A Sunday reflection from K.C. Cole (in "The Universe and the Teacup;" from 1998, but perhaps appropriate to some of the debate happening today):
"Used correctly, math can expose the glitches in our perceptual apparatus that lead to common illusions -- such as our inability to perceive the difference between millions and billions -- and give us relatively simple ways of protecting ourselves from our own ignorance. As the physicist Richard Feynman once said: 'Science is a long history of learning how not to fool ourselves.' A knowledge of the mathematics behind our ideas can help us to fool ourselves a little less often, with less drastic consequences.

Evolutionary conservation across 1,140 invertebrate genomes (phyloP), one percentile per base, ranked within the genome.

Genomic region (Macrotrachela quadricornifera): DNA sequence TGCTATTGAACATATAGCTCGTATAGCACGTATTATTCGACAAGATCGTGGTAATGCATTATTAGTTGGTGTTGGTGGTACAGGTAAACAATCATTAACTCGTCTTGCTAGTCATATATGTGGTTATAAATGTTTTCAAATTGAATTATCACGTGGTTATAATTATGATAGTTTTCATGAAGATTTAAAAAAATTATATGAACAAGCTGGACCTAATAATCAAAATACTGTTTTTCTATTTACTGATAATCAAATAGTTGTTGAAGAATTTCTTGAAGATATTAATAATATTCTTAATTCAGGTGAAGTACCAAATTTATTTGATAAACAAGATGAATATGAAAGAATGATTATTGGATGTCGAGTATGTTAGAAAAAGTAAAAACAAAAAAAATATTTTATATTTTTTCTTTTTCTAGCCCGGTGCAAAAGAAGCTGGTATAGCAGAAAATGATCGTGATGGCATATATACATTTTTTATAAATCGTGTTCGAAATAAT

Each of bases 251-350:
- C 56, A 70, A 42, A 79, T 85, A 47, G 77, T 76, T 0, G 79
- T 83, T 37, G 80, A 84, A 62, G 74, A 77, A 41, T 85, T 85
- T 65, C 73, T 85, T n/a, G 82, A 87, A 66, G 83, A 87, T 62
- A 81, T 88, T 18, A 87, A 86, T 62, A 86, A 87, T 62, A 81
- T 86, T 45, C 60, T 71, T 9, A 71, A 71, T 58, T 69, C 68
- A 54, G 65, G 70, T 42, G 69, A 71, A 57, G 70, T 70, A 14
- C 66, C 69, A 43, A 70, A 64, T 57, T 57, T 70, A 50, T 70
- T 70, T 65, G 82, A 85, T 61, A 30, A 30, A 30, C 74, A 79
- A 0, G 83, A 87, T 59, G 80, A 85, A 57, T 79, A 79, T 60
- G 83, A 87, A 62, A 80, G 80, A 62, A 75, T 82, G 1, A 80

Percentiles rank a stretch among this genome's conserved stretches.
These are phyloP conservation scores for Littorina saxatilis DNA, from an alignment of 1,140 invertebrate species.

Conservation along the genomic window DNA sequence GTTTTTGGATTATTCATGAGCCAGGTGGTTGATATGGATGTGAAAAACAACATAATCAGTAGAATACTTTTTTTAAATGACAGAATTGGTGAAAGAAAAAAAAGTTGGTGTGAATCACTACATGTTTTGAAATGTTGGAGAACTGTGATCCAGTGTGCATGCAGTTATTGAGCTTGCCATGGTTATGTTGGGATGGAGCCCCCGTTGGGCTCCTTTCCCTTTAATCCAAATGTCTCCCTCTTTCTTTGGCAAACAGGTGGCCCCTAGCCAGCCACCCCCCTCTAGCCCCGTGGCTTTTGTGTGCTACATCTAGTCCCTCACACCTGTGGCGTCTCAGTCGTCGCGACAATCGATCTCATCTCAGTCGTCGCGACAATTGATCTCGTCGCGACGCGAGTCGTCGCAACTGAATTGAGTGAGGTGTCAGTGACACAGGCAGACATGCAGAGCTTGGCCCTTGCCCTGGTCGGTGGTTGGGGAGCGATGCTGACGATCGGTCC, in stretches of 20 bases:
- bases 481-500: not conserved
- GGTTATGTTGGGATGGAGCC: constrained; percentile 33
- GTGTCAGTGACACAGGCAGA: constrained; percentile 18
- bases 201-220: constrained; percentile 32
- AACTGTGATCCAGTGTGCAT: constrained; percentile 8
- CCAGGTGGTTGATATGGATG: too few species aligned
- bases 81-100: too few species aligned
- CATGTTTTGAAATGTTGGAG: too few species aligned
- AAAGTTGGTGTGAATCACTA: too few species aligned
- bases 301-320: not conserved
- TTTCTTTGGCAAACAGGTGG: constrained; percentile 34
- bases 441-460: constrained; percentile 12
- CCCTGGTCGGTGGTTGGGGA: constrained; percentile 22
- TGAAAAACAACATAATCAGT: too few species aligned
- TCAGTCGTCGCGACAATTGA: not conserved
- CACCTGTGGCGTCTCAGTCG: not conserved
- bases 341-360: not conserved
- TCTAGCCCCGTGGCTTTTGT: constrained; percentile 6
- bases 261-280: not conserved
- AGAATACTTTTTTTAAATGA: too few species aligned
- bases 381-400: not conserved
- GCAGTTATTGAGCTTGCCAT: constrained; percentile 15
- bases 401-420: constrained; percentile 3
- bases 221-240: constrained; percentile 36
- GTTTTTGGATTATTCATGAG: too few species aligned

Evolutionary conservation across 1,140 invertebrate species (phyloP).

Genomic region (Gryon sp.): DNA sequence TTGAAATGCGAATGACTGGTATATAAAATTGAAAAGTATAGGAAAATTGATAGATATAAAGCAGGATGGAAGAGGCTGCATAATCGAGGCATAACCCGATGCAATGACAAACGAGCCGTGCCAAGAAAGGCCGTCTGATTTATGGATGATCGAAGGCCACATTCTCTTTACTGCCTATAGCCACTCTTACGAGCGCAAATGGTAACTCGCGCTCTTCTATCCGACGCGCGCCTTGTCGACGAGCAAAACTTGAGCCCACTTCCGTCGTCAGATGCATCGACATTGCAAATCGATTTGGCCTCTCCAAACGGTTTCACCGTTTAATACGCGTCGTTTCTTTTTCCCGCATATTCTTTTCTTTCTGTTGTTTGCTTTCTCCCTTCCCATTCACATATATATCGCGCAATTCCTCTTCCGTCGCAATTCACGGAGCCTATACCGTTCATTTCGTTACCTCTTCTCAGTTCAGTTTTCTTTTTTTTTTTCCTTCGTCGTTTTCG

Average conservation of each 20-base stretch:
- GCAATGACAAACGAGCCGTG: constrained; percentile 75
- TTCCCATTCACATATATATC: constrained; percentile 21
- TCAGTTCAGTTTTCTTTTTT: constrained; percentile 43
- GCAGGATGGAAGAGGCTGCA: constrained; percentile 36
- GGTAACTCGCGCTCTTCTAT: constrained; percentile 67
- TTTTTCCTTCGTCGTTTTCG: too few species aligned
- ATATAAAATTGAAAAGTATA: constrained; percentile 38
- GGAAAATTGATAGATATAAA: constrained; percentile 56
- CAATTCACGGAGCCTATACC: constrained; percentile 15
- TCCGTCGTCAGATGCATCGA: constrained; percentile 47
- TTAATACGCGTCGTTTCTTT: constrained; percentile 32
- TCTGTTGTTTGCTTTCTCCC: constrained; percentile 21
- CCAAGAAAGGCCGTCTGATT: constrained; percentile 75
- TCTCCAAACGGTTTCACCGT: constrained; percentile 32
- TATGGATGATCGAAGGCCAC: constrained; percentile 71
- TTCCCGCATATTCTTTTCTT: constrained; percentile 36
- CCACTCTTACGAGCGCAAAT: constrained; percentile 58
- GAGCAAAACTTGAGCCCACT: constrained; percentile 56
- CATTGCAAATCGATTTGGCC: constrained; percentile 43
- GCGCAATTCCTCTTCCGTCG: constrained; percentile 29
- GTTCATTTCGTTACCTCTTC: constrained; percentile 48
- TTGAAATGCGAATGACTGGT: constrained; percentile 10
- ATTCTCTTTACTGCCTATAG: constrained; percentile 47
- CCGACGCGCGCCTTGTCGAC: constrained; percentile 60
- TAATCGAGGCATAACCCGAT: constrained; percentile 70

"In short, math matters -- a lot more than most people think. We have to make life-and-death decisions based on what numbers tell us. We cannot afford to remain dumb about mathematical ideas simply because we hated them in high school -- any more than we can remain dumb about computers, or AIDS. Mathematics is essential, not peripheral, knowledge."